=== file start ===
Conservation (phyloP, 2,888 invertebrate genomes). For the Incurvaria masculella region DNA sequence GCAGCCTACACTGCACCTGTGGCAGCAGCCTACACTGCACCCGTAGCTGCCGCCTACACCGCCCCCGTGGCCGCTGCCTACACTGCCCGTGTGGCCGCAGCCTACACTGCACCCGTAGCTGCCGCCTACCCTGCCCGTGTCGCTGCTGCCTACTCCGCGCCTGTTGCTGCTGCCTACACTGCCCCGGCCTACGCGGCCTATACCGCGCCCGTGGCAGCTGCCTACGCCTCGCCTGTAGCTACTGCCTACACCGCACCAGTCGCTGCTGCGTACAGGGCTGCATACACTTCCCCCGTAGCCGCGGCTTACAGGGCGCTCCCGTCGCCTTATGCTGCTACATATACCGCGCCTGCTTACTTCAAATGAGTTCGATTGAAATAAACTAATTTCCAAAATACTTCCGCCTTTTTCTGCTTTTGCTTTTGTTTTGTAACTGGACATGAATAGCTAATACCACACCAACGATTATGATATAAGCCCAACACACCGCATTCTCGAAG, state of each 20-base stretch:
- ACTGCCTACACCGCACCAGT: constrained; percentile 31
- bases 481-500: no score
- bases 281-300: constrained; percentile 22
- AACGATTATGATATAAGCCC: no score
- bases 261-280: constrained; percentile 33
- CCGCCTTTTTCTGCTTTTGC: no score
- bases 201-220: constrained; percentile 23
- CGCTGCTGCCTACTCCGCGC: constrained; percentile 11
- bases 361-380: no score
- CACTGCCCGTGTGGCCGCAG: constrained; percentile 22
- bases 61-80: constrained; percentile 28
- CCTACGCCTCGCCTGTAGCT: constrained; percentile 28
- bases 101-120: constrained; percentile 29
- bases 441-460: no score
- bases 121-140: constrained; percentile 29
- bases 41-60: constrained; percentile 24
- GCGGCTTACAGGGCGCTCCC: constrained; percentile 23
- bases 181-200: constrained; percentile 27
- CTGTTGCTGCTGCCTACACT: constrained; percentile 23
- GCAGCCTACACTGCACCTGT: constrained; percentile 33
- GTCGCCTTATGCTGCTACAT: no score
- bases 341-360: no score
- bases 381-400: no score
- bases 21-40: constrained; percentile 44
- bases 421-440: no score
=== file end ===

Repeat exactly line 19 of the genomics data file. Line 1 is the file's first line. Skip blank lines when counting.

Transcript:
- bases 181-200: constrained; percentile 27